Tennessee Williams once said that, “Luck is believing you’re lucky.” This frankly sounds like a playwright more skilled with letters than with numbers. In any event, The Odds are here to give you the latter using the former. Numbers don’t know the future, but the future will depend on numbers. Better get to know ‘em.

1. Where Will We Get Our Artisanal Cheeses When Whole Foods Is Gone?

Somewhere in L.A., Whole Foods executives are laughing at all of us.

A photo posted by Marielle Wakim (@marielle.m.n.o.p) on

Following a series of high profile SNAFUs, Whole Foods might not be around much longer to sell us refreshing, all-natural, organic, probiotic, overpriced anything. The recent spate of hard luck for the supermarket chain began in June, when the New York Department of Consumer Affairs launched an investigation into allegations of gross overcharging at the chain’s New York locations. It faced similar allegations in California last year and was fined $800,000. Also this summer, a photo of what was being sold as “asparagus water” — ostensibly stalks of asparagus soaked in water from its Brentwood, California branch, priced at $6 per bottle — went viral. The bad press in the court of public opinion led the company to tell investors that Whole Foods stock took a sharp 5 percent dip. Is that enough to spell doom for Whole Foods?

Over/under price of Whole Foods stock based on the price of Asparagus Water: 6 Asparagus Water bottles.

2. Get Yourself a Cheap Barrel of Oil

Aspiring Daniel Plainviews of the world take heed, there may be too many of you out there right now. The price of oil just hit a six-year low, with high supply and low-ish demand accounting for the remarkable dip. It’s a surprising situation considering a barrel would have cost you a Benjamin a little over a year ago. The supply glut only looks to get worse. The United States’ nuclear deal with Iran is projected to inundate the market with even more black gold. Major producers such as Saudi Arabia continue to crank up production now that OPEC isn’t stepping in to regulate. Get it while the gettin’ is good.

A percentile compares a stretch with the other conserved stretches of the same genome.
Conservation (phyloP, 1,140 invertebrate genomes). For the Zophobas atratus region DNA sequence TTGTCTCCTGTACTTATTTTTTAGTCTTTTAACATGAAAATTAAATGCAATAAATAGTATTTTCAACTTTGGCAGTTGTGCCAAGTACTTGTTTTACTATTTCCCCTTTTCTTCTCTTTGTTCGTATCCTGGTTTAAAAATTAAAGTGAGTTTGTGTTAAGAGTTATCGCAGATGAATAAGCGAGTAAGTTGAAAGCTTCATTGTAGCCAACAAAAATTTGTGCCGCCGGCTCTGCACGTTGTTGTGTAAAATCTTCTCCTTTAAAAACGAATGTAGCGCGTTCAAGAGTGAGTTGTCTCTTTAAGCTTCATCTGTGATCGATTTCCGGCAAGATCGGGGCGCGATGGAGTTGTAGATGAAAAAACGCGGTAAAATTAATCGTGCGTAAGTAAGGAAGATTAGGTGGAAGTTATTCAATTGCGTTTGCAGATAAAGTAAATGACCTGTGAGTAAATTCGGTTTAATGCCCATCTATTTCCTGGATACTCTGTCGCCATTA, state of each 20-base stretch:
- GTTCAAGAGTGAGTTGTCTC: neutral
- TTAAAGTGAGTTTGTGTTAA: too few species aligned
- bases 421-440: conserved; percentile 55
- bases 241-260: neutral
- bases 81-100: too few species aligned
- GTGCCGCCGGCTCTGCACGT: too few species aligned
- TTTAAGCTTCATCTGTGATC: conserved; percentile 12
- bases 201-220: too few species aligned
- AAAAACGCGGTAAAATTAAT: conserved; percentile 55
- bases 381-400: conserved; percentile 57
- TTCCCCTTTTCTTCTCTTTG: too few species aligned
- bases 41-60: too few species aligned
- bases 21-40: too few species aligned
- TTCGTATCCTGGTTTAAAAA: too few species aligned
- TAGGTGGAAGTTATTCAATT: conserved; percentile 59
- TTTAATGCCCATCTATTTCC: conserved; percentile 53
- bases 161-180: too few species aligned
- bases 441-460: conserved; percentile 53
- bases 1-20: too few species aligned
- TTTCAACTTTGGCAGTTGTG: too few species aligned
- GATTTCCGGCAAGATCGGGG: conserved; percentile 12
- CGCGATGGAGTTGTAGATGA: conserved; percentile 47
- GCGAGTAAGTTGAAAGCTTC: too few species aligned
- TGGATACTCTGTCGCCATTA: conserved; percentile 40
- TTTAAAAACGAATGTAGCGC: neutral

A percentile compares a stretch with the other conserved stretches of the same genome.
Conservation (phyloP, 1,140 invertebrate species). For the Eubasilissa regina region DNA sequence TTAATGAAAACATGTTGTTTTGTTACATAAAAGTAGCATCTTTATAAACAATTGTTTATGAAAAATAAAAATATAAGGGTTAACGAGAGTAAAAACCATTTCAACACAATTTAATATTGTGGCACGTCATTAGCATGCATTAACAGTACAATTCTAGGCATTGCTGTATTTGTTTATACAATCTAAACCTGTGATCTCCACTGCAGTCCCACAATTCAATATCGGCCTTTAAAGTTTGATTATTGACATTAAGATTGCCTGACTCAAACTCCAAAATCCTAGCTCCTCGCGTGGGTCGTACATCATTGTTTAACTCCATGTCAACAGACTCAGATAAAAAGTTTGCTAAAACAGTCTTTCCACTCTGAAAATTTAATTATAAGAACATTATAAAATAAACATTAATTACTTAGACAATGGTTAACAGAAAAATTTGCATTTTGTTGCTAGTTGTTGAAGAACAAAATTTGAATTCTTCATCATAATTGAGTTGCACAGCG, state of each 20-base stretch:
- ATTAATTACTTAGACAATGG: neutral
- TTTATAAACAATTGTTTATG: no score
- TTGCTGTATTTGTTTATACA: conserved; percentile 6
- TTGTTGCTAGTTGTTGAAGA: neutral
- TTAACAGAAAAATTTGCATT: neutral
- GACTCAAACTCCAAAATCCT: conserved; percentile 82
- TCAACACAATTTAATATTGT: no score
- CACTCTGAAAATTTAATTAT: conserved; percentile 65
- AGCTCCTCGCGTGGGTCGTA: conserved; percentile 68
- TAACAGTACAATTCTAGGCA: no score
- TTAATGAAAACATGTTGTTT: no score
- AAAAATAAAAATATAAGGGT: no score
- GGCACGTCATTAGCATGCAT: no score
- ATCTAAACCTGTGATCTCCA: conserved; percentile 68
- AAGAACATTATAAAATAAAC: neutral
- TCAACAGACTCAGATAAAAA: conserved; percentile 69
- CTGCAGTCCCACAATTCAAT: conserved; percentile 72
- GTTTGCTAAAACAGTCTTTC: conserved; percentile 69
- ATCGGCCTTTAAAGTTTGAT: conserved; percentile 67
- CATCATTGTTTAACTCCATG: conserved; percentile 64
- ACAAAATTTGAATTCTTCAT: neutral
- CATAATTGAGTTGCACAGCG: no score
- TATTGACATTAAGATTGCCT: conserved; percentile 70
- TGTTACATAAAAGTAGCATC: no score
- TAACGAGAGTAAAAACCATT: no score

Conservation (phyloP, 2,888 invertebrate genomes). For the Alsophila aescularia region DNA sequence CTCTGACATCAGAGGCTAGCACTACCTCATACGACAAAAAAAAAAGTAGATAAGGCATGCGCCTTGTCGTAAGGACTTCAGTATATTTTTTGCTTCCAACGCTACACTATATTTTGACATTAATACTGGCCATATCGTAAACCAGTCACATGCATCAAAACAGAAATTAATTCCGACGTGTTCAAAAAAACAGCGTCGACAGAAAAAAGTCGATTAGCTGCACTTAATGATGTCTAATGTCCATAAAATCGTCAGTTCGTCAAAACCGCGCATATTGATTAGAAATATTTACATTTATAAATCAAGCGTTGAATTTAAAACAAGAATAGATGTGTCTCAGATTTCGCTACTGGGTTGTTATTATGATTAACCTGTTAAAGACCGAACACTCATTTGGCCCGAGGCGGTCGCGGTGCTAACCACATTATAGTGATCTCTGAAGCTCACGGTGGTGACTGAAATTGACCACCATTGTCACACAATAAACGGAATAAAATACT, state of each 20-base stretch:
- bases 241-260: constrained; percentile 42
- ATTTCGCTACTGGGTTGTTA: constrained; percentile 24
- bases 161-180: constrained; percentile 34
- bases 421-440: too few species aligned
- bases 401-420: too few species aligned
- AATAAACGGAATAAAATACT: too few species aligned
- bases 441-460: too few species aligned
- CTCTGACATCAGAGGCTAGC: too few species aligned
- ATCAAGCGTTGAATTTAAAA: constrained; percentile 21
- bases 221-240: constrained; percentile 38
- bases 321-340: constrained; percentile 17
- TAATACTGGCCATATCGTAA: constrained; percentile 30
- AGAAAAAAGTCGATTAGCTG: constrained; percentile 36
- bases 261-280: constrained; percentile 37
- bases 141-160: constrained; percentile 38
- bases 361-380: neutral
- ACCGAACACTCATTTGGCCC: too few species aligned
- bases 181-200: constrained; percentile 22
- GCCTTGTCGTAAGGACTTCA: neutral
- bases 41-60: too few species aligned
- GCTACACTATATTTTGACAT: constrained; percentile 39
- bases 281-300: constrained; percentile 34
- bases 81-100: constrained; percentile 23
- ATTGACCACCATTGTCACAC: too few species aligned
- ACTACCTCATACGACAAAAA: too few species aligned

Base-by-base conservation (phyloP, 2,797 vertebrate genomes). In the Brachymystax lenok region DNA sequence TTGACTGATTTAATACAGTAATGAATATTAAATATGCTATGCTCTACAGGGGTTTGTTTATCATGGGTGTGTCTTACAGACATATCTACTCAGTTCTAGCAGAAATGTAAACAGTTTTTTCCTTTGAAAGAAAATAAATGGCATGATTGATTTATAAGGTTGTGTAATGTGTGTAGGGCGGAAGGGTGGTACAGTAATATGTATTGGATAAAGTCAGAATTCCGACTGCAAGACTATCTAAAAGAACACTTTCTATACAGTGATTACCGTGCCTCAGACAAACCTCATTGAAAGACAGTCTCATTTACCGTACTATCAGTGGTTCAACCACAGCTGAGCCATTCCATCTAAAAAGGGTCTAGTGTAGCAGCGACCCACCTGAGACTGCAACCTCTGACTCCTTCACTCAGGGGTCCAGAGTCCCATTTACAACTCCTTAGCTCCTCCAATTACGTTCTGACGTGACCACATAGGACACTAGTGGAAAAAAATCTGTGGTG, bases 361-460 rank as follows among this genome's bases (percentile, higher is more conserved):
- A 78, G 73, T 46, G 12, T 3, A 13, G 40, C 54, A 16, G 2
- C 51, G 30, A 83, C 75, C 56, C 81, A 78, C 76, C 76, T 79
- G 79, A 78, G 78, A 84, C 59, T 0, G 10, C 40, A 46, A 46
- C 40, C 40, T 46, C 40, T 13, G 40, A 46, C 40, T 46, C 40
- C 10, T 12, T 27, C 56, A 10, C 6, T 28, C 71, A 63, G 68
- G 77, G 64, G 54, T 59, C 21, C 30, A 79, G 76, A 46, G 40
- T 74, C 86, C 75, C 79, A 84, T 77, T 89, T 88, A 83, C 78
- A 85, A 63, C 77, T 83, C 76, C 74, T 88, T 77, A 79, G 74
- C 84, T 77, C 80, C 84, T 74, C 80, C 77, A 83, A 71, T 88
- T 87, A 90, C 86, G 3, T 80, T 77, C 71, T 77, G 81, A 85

Over/under on the price of barrels of oil: $40

3. Cheaters Maybe Won’t Have to Worry So Much About the Ashley Madison Hack

Bad week for dirtbaggy Ashley Madison members. Millions of the dating site’s members saw their data outed by a hacker group called Impact Team, leading cheaters everywhere scrambling. Disgraced 19 Kids and Counting star and sexual abuser Josh Duggar and that weirdo Christian pregnancy vlogger Sam Rader were both revealed to be subscribers; are you next? Unless you’re a mid-to-low-profile celebrity with tabloid sites like Gawker or TMZ hunting for your name, probably not. Though you’ve got needle-in-a-haystack level odds against you being found out — that is if you didn’t use your real name or actual email address — none of the embarrassment would have happened if you didn’t use the site in the first place. If you’re still paranoid, Ashley Madison is currently offering a free “full delete” to users.

Odds that you would have been outed if you never used Ashley Madison: 0 in 37 Million

4. Don’t Get Too Excited About an Abridged Workweek

Last week the parent company of clothing store Uniqlo announced that it will provide a four-day workweek for about 10,000 of its full-time employees on a trial basis starting in Japan. The three-day weekend will be in exchange for 10-hour work days during shifts during the rest of the week. The Guardian reported that 22 percent of Japanese workers put in more than 49 hours during their workweek compared to 16 percent of American workers, so this seems like a fairly sweet deal for typically overworked Japanese employees. What are the chances of getting a Friday-to-Sunday weekend here in the States? Not great. The majority of the world works on a five-day business schedule, and a 2014 survey found that 43 percent of American companies let workers compress workdays with longer hours. Yet the majority of those are small companies. Furthermore, only 10 percent of the small business employers say they offer that to all of their workers. It’s going to be a long time before we get to say, “Have a great weekend!” to co-workers on a Thursday.

Odds that the U.S. will adopt a four-day workweek in the next five years: 9 to 1

5. Donald Trump’s Presidential Election Isn’t Anything Special

Hey, didja hear that Donald Trump’s running for president? Course you have, and condolences on that. But don’t worry yet about seeing his last name in gold letters on the side of the White House — November 2016 is still a helluva long way off. The Guardian recently compared Trump’s meteoric rise to Rudy Giuliani’s 2008 run. Early that year, the former New York mayor led the polls by a huge margin, topping other candidates with a rating of about 30 percent. As the nominations neared, The Guardian says, people got to know him as “a thrice-married, formerly pro-choice, kind of rude person from New York.” Sound familiar? Just a reminder: Giuliani isn’t anywhere near the White House, and barring any miracles, Trump won’t be either.

Current odds that Trump will win the Presidential election: 15 to 1